September 25, 2022

Volume XII, Number 268

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September 22, 2022

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UK ICO and NCSC Issues Caution About Making Ransomware Payments

In a recent letter to the UK law society, the UK Information Commissioner’s Office and the National Cyber Security Centre have provided lawyers with advice about ransomware payments. The two agencies cautioned lawyers that such payments would not help “protect” the data, mitigate the risk to individuals, or result in a lower ICO penalty in the event of a regulatory investigation. Instead, they stated in a release that accompanied the letter, lawyers “should not advise clients to pay ransomware demands should they fall victim to a cyber-attack.”

The agencies reminded lawyers that paying ransoms may instead incentivize threat actors, could impact sanction regimes, and further will not guarantee the decryption of data. This caution about sanctions echoes similar guidance from the US Department of Treasury from late last year. The concerns about ransoms generally echoes advice from the New York State Department of Financial Services.

In this letter, the agencies reminded entities what steps could help mitigate risk. These include taking steps to fully understand what has occurred, “learn[ing] from it,” and showing that the entity has followed NCSC guidance. Additionally, mitigation includes working with the NCSC “where appropriate.” The agencies point to the ICO’s ransomware guide, which recommends treating exfiltrated personally identifiable information as “breached” even if a ransom has been paid to avoid its publication.

Putting It Into Practice: Navigating a ransomware incident can be thorny. This letter is a reminder that paying the ransom will not solve all. When faced with a ransomware demand, take into account these cautions as well as those from other agencies regarding sanctions/prohibitions on ransom payments to criminal organizations. Companies will also still need to make assessments of whether there has been a breach of personal information and address potential resulting notification obligations.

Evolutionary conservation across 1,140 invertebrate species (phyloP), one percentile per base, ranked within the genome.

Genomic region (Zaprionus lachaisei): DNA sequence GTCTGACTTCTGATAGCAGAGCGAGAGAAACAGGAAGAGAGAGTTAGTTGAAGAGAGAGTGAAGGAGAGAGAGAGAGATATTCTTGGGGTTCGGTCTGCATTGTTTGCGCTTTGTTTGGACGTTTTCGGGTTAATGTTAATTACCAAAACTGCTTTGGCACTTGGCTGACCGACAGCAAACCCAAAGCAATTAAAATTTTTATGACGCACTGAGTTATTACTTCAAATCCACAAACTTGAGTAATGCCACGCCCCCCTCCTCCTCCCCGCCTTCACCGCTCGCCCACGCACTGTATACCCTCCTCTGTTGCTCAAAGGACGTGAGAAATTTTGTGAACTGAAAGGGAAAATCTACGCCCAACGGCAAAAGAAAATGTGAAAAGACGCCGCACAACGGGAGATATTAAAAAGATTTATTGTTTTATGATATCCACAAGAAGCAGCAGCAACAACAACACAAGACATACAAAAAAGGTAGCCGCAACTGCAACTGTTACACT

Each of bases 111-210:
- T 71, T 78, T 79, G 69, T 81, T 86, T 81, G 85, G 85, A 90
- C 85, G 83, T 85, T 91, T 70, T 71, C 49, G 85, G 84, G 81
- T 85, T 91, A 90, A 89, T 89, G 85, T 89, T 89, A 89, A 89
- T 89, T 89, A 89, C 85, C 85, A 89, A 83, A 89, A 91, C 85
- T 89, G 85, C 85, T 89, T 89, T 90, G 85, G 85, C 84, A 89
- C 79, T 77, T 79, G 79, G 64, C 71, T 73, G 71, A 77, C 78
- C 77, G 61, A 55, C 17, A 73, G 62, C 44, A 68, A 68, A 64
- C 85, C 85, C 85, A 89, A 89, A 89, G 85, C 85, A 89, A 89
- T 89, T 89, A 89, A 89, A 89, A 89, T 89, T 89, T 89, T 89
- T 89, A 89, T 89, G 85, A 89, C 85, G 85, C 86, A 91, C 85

Copyright © 2022, Sheppard Mullin Richter & Hampton LLP.National Law Review, Volume XII, Number 192
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About this Author

Liisa Thomas, Sheppard Mullin Law Firm, Chicago, Cybersecurity Law Attorney
Partner

Liisa Thomas, a partner based in the firm’s Chicago and London offices, is Co-Chair of the Privacy and Cybersecurity Practice. Her clients rely on her ability to create clarity in a sea of confusing legal requirements and describe her as “extremely responsive, while providing thoughtful legal analysis combined with real world practical advice.” Liisa is the author of the definitive treatise on data breach, Thomas on Data Breach: A Practical Guide to Handling Worldwide Data Breach Notification, which has been described as “a no-nonsense roadmap for in-house and...

312-499-6335
Kari Rollins Intellectual Property Lawyer Sheppard
Partner

Kari M. Rollins is a partner in the Intellectual Property Practice Group in the firm's New York office.

Areas of Practice

Ms. Rollins focuses her practice on privacy and complex commercial litigation matters. She has successfully represented clients in the financial services, audit and accounting, food services, retail, and fashion industries before state and federal courts, as well as in front of state attorneys general, federal regulators, and U.S. and international commercial arbitration forums....

212.634.3077
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